“We were right there!” Robyn cried.
She and Danielle and the children had been sitting in the front row of the grandstands directly across the street from where the bombs were planted. If Alie hadn’t beaten his time from his last Boston Marathon, they would have been there, and not already back at the hotel changing Alie’s clothes, when the bombs went off. Just as they were heading back to watch Jamie and I finish, they heard the explosions.
Jamie still looked stunned, though Alie was fairly serene. He had, as usual, come beaming across the finish line. For him, it had been almost a normal race day.
I hugged both of my sons again. Then, while Robyn took them into our room to wind down, I went with Kevin and Stephen to the hotel pool. I was so grateful they were there, these men who have done so much for our family. Like Danielle and Katie, who worked for years with the boys as home therapists, they have loved and protected Jamie and Alie as if they were their own.
I jumped into the deep end with my clammy race clothes still on. Under the water, everything was delectably dark and quiet. Over and over, after coming up for air, I sank back down to the bottom and rested there.
The next day, as we drove out of town, Jamie would crave the same kind of decompression and silence. Robyn and I could barely say a word without upsetting him. And for months afterwards, he would have trouble sleeping. He’d get anxious in crowded places. It would be a long time before he enjoyed races again.
But that night, I didn’t know any of that yet. And as the day began to dissolve in the balmy water, I began to think about it with a sense of wonder and pride. How in the world had I gotten Jamie through that?
But I had done it. I had kept my son safe. It had been the longest day I’d ever experienced as a father. But it is also the day I’m most proud of.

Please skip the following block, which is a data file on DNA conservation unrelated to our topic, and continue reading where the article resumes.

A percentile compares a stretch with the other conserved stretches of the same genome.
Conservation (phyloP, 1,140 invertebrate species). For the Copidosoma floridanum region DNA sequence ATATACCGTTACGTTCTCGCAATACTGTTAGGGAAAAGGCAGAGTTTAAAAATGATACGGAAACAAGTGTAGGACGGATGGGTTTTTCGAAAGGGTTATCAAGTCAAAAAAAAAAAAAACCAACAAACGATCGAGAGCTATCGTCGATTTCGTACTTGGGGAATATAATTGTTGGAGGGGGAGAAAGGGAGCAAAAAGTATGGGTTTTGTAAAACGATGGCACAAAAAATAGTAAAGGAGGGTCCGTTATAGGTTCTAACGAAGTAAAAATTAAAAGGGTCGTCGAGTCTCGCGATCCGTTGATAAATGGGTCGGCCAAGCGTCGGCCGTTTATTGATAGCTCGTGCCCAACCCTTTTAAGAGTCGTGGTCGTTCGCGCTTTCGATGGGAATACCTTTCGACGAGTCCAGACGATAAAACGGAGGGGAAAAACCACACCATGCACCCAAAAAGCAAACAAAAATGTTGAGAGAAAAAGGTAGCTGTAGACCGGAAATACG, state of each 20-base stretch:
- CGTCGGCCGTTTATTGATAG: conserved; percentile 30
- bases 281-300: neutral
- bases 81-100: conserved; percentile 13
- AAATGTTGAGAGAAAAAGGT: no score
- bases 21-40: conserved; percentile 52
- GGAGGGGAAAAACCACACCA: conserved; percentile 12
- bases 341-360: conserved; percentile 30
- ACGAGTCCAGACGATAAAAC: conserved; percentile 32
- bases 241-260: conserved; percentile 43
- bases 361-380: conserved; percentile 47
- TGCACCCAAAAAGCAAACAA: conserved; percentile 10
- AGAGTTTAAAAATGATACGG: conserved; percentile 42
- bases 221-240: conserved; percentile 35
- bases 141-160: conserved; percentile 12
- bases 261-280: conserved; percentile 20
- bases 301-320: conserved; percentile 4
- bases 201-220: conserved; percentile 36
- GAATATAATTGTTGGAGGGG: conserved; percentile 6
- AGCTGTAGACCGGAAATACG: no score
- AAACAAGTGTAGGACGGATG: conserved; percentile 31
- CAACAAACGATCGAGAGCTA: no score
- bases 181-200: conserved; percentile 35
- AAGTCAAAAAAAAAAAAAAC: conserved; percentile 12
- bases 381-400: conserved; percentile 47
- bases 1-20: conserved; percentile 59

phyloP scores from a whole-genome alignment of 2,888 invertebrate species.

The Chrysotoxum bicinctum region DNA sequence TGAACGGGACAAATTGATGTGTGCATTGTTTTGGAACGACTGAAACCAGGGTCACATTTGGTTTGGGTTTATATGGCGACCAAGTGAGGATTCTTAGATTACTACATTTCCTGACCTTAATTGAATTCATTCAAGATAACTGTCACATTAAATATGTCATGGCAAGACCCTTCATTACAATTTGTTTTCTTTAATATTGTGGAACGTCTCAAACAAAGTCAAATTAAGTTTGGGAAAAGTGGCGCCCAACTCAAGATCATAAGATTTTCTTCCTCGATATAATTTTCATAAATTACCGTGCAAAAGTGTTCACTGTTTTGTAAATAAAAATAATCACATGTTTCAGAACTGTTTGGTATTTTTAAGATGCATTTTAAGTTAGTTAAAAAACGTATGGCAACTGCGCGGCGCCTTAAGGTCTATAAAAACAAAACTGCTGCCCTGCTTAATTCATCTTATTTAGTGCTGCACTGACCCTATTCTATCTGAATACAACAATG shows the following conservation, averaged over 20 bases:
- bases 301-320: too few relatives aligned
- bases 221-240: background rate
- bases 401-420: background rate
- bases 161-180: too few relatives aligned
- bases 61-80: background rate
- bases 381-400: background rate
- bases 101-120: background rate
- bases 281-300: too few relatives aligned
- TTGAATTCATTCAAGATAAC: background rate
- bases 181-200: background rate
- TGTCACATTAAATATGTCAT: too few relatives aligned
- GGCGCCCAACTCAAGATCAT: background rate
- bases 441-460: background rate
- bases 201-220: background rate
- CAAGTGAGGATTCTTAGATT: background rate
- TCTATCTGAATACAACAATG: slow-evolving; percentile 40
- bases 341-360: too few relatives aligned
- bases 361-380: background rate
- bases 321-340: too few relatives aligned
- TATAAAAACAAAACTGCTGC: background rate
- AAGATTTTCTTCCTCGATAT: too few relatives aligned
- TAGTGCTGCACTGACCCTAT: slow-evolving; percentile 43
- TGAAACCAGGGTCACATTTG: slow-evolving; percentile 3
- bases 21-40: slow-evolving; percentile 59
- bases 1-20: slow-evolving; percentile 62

In the hotel pool, I came up for air. But it wasn’t time to return to the real world. Not quite yet. Up here on the surface—for the moment, anyway—everything was taken care of. I dove back under again.
ABOUT THE AUTHORS
Cheri Johnson’s fiction, poetry, reviews, and literary biographies have appeared in such publications as Glimmer Train Stories, Pleiades, Puerto Del Sol, New South, The Rio Grande Review, Provincetown Arts, and the American Writers Supplement. Her chapbook of poems, Fun & Games, was published in 2009 by Finishing Line Press, and she has written two series of nonfiction books for young readers (Origins: Urban Legends and Origins: Whodunnit) for Full Tilt Press. She studied writing at Augsburg College, Hollins University, and The University of Minnesota, and she has won grants and residencies from Yaddo, The McKnight Foundation, The Bush Foundation, the Fine Arts Work Center in Provincetown, the Minnesota State Arts Board, the Metropolitan Regional Arts Council, and the Knight Foundation. She has taught creative writing at the University of Minnesota, the Loft Literary Center, and in the MFA program at Augsburg College. Her collaborations include work with composer/playwright Aaron Gabriel, composer/performer Julie Johnson, and the Zeitgeist New Music Ensemble in St. Paul.
Allan Schneider is a contributor of Silent Running-Our Family’s Journey to the Finish Line with Autism, written by his wife, Robyn K. Schneider. He is an active member of various autism organizations and promotes autism awareness in many media outlets. He is a proponent of healthy lifestyles through nutrition and exercise while combating the effects of Multiple Sclerosis.
Robyn K. Schneider is the author of Silent Running-Our Family’s Journey to the Finish Line with Autism. Robyn advocates for improving the outcomes for children and adults on the autism spectrum as well as promoting the benefits of exercise for individuals with autism and other medical conditions. She has written articles and blogs on topics related to autism, and she and her family have been featured in numerous major media outlets worldwide, including The New York Times, The Boston Globe, Runners World, Good Morning America, and World News Tonight.
Written byFrank Campagna
I’m a 48 year old neurotypical dad with a 14 year old son with severe, non-verbal autism & epilepsy. I created this blog to rant about autism & epilepsy while celebrating my son who I affectionately call “the king” :-).